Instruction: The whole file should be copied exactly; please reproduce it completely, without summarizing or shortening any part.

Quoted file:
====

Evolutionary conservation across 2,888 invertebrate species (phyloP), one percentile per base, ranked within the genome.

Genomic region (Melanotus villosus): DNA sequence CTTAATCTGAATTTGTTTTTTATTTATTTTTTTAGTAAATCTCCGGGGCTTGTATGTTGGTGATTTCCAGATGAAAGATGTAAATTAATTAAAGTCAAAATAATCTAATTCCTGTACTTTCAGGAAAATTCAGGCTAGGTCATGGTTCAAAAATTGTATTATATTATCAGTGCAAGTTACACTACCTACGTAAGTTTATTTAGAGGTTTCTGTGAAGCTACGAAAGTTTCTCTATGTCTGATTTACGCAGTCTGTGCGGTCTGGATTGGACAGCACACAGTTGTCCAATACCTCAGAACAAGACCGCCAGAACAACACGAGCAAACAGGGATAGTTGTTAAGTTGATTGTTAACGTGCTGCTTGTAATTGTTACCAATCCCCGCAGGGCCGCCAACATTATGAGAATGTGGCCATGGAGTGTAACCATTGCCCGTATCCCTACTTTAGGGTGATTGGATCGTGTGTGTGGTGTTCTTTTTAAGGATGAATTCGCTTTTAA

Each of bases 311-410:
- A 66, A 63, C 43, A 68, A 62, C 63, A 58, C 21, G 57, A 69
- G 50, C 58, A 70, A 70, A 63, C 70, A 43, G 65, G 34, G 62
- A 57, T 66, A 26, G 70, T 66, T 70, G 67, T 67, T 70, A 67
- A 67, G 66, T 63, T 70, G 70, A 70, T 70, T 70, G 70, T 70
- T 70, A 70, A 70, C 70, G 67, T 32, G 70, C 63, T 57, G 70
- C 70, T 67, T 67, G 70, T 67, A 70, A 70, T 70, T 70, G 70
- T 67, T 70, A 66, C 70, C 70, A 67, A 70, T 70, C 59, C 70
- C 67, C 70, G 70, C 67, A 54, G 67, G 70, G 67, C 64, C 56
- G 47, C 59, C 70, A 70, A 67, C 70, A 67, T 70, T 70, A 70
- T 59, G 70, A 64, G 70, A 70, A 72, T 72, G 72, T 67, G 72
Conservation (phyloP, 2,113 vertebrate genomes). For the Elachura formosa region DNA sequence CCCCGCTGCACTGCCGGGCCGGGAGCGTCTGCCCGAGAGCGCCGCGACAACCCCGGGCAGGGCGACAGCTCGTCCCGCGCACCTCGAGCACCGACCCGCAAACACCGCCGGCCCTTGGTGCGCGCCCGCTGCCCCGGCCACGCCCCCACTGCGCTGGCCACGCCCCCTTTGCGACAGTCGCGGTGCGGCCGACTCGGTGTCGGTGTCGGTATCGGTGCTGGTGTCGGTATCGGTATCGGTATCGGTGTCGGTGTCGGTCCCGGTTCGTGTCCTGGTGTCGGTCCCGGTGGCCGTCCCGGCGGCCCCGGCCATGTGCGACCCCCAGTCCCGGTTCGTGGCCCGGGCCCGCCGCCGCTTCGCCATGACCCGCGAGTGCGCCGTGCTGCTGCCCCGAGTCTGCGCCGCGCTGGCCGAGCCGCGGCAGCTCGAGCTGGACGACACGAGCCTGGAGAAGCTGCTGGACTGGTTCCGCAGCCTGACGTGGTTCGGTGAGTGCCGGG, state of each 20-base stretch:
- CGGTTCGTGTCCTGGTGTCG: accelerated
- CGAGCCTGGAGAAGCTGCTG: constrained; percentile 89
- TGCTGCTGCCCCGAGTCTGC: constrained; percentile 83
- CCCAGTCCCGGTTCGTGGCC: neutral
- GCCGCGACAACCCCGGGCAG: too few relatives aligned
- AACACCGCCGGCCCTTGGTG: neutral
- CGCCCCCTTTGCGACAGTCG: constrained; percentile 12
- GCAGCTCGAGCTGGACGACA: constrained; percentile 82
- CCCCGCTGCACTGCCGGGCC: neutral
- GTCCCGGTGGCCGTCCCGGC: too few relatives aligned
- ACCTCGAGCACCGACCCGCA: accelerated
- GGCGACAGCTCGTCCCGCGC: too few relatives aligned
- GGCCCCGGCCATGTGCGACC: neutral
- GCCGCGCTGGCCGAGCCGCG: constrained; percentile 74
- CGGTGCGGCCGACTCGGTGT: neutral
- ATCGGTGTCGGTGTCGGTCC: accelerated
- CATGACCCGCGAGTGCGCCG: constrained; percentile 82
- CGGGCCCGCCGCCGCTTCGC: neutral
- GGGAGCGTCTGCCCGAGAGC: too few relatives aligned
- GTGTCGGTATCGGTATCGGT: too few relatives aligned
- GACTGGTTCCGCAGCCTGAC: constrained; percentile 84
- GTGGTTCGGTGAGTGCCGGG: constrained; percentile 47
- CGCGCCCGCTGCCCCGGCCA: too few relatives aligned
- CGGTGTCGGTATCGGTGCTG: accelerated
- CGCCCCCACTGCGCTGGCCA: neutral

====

Evolutionary conservation across 2,888 invertebrate species (phyloP), one percentile per base, ranked within the genome.

Genomic region (Melanotus villosus): DNA sequence CTTAATCTGAATTTGTTTTTTATTTATTTTTTTAGTAAATCTCCGGGGCTTGTATGTTGGTGATTTCCAGATGAAAGATGTAAATTAATTAAAGTCAAAATAATCTAATTCCTGTACTTTCAGGAAAATTCAGGCTAGGTCATGGTTCAAAAATTGTATTATATTATCAGTGCAAGTTACACTACCTACGTAAGTTTATTTAGAGGTTTCTGTGAAGCTACGAAAGTTTCTCTATGTCTGATTTACGCAGTCTGTGCGGTCTGGATTGGACAGCACACAGTTGTCCAATACCTCAGAACAAGACCGCCAGAACAACACGAGCAAACAGGGATAGTTGTTAAGTTGATTGTTAACGTGCTGCTTGTAATTGTTACCAATCCCCGCAGGGCCGCCAACATTATGAGAATGTGGCCATGGAGTGTAACCATTGCCCGTATCCCTACTTTAGGGTGATTGGATCGTGTGTGTGGTGTTCTTTTTAAGGATGAATTCGCTTTTAA

Each of bases 311-410:
- A 66, A 63, C 43, A 68, A 62, C 63, A 58, C 21, G 57, A 69
- G 50, C 58, A 70, A 70, A 63, C 70, A 43, G 65, G 34, G 62
- A 57, T 66, A 26, G 70, T 66, T 70, G 67, T 67, T 70, A 67
- A 67, G 66, T 63, T 70, G 70, A 70, T 70, T 70, G 70, T 70
- T 70, A 70, A 70, C 70, G 67, T 32, G 70, C 63, T 57, G 70
- C 70, T 67, T 67, G 70, T 67, A 70, A 70, T 70, T 70, G 70
- T 67, T 70, A 66, C 70, C 70, A 67, A 70, T 70, C 59, C 70
- C 67, C 70, G 70, C 67, A 54, G 67, G 70, G 67, C 64, C 56
- G 47, C 59, C 70, A 70, A 67, C 70, A 67, T 70, T 70, A 70
- T 59, G 70, A 64, G 70, A 70, A 72, T 72, G 72, T 67, G 72
Conservation (phyloP, 2,113 vertebrate genomes). For the Elachura formosa region DNA sequence CCCCGCTGCACTGCCGGGCCGGGAGCGTCTGCCCGAGAGCGCCGCGACAACCCCGGGCAGGGCGACAGCTCGTCCCGCGCACCTCGAGCACCGACCCGCAAACACCGCCGGCCCTTGGTGCGCGCCCGCTGCCCCGGCCACGCCCCCACTGCGCTGGCCACGCCCCCTTTGCGACAGTCGCGGTGCGGCCGACTCGGTGTCGGTGTCGGTATCGGTGCTGGTGTCGGTATCGGTATCGGTATCGGTGTCGGTGTCGGTCCCGGTTCGTGTCCTGGTGTCGGTCCCGGTGGCCGTCCCGGCGGCCCCGGCCATGTGCGACCCCCAGTCCCGGTTCGTGGCCCGGGCCCGCCGCCGCTTCGCCATGACCCGCGAGTGCGCCGTGCTGCTGCCCCGAGTCTGCGCCGCGCTGGCCGAGCCGCGGCAGCTCGAGCTGGACGACACGAGCCTGGAGAAGCTGCTGGACTGGTTCCGCAGCCTGACGTGGTTCGGTGAGTGCCGGG, state of each 20-base stretch:
- CGGTTCGTGTCCTGGTGTCG: accelerated
- CGAGCCTGGAGAAGCTGCTG: constrained; percentile 89
- TGCTGCTGCCCCGAGTCTGC: constrained; percentile 83
- CCCAGTCCCGGTTCGTGGCC: neutral
- GCCGCGACAACCCCGGGCAG: too few relatives aligned
- AACACCGCCGGCCCTTGGTG: neutral
- CGCCCCCTTTGCGACAGTCG: constrained; percentile 12
- GCAGCTCGAGCTGGACGACA: constrained; percentile 82
- CCCCGCTGCACTGCCGGGCC: neutral
- GTCCCGGTGGCCGTCCCGGC: too few relatives aligned
- ACCTCGAGCACCGACCCGCA: accelerated
- GGCGACAGCTCGTCCCGCGC: too few relatives aligned
- GGCCCCGGCCATGTGCGACC: neutral
- GCCGCGCTGGCCGAGCCGCG: constrained; percentile 74
- CGGTGCGGCCGACTCGGTGT: neutral
- ATCGGTGTCGGTGTCGGTCC: accelerated
- CATGACCCGCGAGTGCGCCG: constrained; percentile 82
- CGGGCCCGCCGCCGCTTCGC: neutral
- GGGAGCGTCTGCCCGAGAGC: too few relatives aligned
- GTGTCGGTATCGGTATCGGT: too few relatives aligned
- GACTGGTTCCGCAGCCTGAC: constrained; percentile 84
- GTGGTTCGGTGAGTGCCGGG: constrained; percentile 47
- CGCGCCCGCTGCCCCGGCCA: too few relatives aligned
- CGGTGTCGGTATCGGTGCTG: accelerated
- CGCCCCCACTGCGCTGGCCA: neutral